The Russian athletes are also happy for the fan support, but have had to be careful, as they can’t be seen publicly with symbols that associate them to Russia. As the AP reported, former NHL #1 draft pick for the Atlanta Thrashers and star for the New Jersey Devils, Ilya Kovalchuk, has had to warn fans to put away their Russian flags if they want pictures with the star left wing for Team OAR.
“We won’t chase (fans) away” if they’re carrying Russian flags, Kovalchuk said Tuesday. “If there’s an IOC rule then we’ll talk to them, explain it and take a photograph without the flag.”
There is no Russia House, a venue at Olympiads where athletes, media, family and friends can gather. But according to Reuters, Russia did create a place called “Sports House” in Gangneung, near the ice hockey venues, where supporters can “celebrate the athletic success.”
So yes, the Russians are here, and their fans are happy they are.
He is tall and thin, his long arms and legs moving with magical fluidity. I’m reminded of the aliens concocted by Seven Spielberg for the end of his film, “AI”, long, thin limbed beings that moved with fluid majesty.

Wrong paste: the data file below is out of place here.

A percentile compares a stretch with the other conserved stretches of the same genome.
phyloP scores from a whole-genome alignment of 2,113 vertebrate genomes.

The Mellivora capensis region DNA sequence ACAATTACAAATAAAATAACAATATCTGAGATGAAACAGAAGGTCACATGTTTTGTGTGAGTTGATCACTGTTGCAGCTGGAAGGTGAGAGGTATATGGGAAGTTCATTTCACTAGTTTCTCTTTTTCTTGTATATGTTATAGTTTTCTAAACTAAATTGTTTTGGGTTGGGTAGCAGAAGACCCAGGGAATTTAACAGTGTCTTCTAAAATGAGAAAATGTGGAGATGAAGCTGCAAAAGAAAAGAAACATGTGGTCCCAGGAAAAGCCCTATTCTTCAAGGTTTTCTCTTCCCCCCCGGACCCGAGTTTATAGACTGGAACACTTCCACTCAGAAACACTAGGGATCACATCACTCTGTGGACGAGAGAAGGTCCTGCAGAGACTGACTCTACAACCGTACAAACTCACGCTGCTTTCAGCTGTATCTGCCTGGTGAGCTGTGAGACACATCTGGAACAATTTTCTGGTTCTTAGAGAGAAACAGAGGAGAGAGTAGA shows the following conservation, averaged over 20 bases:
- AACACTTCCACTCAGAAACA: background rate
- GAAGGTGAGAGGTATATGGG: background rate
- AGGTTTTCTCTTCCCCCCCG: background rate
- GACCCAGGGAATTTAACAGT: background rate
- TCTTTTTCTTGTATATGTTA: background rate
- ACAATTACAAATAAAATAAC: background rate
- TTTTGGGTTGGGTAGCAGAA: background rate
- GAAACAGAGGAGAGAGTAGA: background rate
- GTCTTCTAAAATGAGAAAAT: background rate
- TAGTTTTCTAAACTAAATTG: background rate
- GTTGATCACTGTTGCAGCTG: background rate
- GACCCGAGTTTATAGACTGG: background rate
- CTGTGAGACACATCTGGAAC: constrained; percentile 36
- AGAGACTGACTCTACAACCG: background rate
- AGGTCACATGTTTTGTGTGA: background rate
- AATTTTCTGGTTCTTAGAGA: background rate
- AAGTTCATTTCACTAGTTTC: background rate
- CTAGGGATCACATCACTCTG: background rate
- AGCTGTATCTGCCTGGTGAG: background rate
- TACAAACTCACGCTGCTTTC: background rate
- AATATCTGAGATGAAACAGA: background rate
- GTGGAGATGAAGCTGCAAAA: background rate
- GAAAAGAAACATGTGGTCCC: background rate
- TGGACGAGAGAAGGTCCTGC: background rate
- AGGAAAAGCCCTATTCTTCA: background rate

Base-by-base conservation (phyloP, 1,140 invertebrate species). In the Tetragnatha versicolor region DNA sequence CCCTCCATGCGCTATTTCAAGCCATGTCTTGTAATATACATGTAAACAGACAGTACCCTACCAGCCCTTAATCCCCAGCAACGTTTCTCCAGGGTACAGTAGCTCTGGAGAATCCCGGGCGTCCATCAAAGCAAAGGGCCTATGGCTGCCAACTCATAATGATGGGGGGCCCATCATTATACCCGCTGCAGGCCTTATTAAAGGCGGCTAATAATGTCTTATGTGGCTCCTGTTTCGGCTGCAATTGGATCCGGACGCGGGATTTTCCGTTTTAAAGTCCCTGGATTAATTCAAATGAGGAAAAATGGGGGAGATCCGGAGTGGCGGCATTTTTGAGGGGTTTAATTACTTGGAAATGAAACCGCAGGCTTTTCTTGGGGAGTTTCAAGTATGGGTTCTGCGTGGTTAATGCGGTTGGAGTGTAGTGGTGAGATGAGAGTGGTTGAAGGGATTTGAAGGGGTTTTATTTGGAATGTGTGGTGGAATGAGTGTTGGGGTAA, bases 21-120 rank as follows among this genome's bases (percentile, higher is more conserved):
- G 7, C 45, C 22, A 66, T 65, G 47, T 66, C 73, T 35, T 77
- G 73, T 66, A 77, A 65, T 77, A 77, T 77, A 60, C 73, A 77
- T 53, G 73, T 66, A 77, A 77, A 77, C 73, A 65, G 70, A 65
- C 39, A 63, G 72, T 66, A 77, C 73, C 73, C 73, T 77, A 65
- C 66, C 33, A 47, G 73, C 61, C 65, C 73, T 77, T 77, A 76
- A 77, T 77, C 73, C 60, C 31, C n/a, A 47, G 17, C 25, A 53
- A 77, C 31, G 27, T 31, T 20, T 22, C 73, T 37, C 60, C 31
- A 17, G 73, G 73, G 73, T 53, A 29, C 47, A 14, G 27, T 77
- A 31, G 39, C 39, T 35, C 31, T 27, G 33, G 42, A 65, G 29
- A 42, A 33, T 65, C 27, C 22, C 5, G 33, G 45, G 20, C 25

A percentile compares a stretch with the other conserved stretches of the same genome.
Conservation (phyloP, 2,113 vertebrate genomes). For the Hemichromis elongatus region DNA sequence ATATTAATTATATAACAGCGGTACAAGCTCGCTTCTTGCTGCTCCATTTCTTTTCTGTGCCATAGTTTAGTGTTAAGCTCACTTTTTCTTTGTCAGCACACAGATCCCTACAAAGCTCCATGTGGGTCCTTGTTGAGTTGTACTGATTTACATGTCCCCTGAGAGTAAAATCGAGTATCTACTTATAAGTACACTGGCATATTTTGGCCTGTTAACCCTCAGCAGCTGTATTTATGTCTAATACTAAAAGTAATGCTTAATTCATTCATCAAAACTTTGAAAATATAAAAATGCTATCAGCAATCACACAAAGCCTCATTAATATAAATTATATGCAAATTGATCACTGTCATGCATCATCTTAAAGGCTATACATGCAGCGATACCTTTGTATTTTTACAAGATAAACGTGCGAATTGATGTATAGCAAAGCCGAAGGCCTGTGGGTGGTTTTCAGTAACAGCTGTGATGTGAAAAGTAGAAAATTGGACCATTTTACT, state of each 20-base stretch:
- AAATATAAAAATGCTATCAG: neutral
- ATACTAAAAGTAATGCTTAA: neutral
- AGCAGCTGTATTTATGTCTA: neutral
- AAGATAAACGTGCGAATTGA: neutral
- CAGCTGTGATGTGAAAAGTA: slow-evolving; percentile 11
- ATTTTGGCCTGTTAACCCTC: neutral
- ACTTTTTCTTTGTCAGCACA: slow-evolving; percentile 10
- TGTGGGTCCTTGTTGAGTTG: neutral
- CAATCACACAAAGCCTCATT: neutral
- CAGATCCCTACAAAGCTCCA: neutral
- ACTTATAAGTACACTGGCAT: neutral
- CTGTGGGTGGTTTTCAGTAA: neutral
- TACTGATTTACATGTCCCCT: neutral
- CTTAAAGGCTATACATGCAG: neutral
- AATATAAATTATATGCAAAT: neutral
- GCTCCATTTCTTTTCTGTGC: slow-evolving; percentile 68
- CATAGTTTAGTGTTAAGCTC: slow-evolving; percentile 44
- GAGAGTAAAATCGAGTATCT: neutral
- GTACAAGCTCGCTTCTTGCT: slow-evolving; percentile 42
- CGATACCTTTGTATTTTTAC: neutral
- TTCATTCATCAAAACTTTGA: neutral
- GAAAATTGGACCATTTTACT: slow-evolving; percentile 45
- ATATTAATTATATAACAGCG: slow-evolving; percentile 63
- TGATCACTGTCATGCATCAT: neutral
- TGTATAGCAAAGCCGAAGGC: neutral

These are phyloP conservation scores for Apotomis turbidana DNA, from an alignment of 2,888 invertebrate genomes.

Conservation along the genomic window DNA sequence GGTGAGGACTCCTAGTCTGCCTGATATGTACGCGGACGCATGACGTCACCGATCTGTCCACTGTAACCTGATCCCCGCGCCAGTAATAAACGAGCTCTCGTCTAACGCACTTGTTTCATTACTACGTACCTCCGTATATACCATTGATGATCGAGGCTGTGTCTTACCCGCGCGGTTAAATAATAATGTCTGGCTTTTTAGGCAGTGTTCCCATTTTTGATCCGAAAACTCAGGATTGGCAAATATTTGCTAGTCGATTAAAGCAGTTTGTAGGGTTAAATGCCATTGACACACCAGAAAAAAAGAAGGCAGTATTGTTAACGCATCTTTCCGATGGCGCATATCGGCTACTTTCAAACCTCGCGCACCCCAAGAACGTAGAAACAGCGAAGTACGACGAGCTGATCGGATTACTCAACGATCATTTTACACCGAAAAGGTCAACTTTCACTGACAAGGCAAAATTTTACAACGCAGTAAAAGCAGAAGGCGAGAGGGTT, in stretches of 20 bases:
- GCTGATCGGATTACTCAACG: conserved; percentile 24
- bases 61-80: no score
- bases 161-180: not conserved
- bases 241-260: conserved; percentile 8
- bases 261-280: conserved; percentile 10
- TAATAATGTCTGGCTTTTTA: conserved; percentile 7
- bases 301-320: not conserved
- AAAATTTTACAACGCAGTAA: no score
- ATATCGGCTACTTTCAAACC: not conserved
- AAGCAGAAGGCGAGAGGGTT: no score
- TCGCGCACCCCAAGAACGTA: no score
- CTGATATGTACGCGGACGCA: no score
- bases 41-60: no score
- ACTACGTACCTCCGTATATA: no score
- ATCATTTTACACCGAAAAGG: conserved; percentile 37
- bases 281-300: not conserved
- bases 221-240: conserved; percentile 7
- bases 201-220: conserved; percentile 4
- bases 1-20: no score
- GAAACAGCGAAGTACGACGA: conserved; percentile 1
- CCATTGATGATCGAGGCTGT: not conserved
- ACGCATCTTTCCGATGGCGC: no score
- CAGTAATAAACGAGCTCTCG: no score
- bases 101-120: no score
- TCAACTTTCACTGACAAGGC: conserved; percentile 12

Hanyu’s extraterrestrial trick is that he can make a dance ensemble of his entire body – his head, torso, legs, arms and hands seem to me to be in constant motion, sometimes quick, sometimes languorous, but always in concert.
There does not appear to be any wasted movement – the snap of his wrists on specific beats, to the whirling-yet-controlled dervish he makes of his arms as he rotates down the ice.
To my untrained eye, Adam Rippon was equally masterful in his movements, while Nathan Chen, while phenomenal in his stamina and command of the quads, would often skate for a full second or two with little body movement only to build speed for a big jump.
Hanyu rarely would waste an opportunity to move his limbs in meaningful ways, closer to what a trained dancer, whose every muscle is in tune with the music, can do on a wooden floor.